Getting the application path using reflection and C#

Just recently I had a problem whereby there was a case which resulted in the current working directory changing before some of my code had run. As I hadn’t catered for this case it came up with a crash which was easily fixed by getting the current application path and then combining this with the filename which I wished to access. Heres the code that I used to acheive this in a nice clean fashion and create a path to a configuration file (configurationFilename):

Uri uri = new Uri(System.Reflection.Assembly.GetExecutingAssembly().CodeBase);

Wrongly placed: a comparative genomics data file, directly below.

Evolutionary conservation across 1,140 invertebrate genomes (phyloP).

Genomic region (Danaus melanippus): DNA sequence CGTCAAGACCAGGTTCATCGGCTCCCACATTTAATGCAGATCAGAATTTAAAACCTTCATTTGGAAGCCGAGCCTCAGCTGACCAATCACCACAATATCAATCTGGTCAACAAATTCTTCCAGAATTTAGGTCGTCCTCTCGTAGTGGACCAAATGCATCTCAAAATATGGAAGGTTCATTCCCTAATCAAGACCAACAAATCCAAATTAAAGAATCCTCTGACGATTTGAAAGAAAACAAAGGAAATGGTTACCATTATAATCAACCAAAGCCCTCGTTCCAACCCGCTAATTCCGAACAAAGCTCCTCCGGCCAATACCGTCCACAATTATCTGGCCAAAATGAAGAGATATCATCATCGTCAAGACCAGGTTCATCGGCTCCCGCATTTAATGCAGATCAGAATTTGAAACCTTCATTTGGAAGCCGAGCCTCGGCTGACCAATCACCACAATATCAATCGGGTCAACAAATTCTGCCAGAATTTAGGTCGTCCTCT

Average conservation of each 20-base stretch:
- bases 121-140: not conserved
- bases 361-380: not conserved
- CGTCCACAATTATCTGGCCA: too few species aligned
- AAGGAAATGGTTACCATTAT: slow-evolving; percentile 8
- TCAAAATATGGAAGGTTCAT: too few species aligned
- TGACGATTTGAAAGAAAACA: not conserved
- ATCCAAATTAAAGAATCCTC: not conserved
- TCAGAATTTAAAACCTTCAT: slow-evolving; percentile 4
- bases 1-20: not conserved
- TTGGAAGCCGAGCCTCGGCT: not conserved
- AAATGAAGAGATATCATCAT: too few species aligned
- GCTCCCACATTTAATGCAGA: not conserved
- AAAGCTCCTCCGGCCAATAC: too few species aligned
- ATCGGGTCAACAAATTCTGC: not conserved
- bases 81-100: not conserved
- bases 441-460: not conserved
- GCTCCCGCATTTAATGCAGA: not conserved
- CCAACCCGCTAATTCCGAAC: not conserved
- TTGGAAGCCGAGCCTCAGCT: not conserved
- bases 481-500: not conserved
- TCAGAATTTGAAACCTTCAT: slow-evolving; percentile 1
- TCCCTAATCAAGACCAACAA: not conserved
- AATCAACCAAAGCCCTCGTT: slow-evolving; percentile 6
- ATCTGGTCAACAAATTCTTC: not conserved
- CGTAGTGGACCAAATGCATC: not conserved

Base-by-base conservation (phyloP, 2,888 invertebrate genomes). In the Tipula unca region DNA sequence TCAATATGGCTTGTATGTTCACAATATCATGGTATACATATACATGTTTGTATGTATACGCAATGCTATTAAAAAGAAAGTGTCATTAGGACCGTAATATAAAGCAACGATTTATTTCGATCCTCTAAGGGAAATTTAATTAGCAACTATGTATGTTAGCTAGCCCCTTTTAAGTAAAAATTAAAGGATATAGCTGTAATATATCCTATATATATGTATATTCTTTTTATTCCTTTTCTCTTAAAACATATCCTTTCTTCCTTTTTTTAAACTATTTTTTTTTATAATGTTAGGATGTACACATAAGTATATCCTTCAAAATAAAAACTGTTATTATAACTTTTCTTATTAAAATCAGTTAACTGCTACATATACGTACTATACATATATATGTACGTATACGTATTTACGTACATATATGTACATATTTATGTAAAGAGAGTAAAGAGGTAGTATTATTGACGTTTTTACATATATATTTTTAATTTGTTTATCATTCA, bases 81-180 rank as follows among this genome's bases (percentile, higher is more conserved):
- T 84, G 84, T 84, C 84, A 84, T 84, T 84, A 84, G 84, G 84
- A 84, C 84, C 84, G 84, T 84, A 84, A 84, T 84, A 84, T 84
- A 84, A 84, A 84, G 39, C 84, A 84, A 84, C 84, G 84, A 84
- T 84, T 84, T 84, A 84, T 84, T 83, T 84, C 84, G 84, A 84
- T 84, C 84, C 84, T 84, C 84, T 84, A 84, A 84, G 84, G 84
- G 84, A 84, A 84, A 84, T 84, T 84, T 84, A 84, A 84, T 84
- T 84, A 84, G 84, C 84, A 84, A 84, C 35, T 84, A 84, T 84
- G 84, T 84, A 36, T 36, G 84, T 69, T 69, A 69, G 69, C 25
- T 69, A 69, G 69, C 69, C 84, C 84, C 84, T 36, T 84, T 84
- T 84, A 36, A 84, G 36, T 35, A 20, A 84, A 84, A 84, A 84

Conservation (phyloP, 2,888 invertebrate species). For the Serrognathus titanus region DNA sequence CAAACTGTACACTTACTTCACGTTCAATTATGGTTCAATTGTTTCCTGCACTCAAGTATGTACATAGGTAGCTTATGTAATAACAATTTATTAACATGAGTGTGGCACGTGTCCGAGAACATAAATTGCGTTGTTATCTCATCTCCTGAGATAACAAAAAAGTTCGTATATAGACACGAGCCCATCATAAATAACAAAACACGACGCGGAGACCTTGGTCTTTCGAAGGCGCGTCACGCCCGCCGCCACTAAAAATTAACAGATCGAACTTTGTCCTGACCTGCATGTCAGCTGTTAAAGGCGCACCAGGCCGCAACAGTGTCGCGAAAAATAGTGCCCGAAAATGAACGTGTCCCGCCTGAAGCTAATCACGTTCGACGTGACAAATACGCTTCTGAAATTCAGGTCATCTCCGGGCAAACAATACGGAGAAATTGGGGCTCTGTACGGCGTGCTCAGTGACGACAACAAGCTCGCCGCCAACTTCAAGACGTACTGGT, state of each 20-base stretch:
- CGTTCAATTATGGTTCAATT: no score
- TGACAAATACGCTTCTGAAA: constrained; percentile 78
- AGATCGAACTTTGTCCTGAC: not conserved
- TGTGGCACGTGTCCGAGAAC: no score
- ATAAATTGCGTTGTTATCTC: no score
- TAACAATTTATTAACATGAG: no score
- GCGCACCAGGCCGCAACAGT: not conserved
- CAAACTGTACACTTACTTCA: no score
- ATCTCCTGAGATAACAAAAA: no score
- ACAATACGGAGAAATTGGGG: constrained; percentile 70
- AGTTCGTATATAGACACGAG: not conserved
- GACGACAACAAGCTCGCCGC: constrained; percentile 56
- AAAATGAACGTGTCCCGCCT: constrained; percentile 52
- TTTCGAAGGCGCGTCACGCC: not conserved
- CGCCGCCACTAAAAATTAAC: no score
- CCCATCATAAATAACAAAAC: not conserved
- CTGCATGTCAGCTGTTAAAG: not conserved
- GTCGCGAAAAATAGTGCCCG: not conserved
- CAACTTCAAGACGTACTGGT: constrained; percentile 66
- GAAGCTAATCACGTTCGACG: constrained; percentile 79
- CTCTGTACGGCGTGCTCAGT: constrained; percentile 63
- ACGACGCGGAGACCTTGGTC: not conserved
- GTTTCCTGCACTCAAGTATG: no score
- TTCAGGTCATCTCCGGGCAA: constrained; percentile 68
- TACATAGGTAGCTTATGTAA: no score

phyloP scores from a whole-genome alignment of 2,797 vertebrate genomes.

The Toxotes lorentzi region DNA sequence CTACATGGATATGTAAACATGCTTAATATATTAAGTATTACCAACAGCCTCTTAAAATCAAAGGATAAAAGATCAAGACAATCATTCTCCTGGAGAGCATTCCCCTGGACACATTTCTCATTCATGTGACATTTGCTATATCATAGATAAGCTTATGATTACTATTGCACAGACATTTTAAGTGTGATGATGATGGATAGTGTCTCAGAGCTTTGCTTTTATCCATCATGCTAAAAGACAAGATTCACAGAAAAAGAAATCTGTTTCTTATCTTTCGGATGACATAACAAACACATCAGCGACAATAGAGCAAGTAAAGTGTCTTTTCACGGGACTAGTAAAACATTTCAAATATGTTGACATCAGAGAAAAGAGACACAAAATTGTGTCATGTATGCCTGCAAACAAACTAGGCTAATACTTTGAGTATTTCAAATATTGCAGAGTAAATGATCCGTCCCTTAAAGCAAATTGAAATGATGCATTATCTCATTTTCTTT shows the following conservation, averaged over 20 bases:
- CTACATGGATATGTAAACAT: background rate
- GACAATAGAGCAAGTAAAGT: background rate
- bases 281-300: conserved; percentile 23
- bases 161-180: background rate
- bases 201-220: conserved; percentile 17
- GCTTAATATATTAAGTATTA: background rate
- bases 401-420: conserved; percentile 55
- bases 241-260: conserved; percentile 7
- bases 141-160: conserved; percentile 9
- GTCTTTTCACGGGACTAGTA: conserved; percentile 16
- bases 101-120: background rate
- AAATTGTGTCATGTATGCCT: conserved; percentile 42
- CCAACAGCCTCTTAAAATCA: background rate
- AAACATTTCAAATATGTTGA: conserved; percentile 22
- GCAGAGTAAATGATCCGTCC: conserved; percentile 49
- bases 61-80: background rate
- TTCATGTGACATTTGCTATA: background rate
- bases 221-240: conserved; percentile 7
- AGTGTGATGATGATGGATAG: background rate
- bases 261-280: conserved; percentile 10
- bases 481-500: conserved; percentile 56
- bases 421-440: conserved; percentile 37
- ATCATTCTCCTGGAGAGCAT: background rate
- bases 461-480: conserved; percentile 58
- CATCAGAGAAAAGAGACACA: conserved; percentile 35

string fullConfigurationFilename = Path.Combine(Path.GetDirectoryName(uri.AbsolutePath), configurationFilename);
fullConfigurationFilename = HttpUtility.UrlDecode(fullConfigurationFilename);

By using reflection to get the location of the currently executing assembly I am not relying on the actual .exe location (or website location in fact), but instead using the actual dll’s location from which the current code is running. You might wish to use the actual application’s path or the website root path, but in the scenario that I am using this in, the assembly’s path is exactly what I wanted.


Scripting SQL Inserts from existing table data

In the past I usually hand generated a quick bit of SQL to generate my INSERT statements from existing table data like so:

‘insert into dbo.Links values (‘ +
cast(exceedence_set_id as varchar(100)) + ‘, ‘ +
cast(seq as varchar(100)) + ‘, ‘ +
cast(link_id as varchar(100)) + ‘, ‘ +
cast(link_offset as varchar(100)) + ‘, ‘ +
‘false,’ +
cast(band_id as varchar(100)) +
from dbo.Links